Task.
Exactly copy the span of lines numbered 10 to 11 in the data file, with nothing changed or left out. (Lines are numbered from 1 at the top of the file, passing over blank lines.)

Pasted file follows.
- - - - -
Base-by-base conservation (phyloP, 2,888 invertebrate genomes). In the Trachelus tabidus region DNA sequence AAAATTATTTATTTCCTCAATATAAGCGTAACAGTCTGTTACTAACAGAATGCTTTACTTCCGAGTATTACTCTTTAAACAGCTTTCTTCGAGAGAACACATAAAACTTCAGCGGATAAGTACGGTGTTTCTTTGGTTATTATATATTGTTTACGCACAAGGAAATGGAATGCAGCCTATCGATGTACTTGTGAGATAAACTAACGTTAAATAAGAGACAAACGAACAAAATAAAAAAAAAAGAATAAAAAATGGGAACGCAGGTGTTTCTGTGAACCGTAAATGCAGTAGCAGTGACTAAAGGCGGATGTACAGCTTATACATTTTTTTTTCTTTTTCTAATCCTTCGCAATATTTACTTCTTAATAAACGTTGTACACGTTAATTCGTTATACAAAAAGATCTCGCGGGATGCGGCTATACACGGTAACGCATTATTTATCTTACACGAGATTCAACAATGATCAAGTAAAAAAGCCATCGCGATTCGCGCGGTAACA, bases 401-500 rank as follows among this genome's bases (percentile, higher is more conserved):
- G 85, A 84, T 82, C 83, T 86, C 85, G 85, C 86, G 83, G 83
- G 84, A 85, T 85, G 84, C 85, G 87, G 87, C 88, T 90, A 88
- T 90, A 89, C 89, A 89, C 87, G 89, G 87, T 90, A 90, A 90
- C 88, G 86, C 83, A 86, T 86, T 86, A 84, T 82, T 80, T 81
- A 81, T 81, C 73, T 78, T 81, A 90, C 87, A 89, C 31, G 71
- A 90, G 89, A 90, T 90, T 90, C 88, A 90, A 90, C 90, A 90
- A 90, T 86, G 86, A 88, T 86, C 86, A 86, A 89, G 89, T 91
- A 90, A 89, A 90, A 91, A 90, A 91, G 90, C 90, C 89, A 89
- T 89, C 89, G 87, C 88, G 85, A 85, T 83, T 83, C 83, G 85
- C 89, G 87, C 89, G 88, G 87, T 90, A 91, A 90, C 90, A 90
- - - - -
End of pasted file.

- T 89, C 89, G 87, C 88, G 85, A 85, T 83, T 83, C 83, G 85
- C 89, G 87, C 89, G 88, G 87, T 90, A 91, A 90, C 90, A 90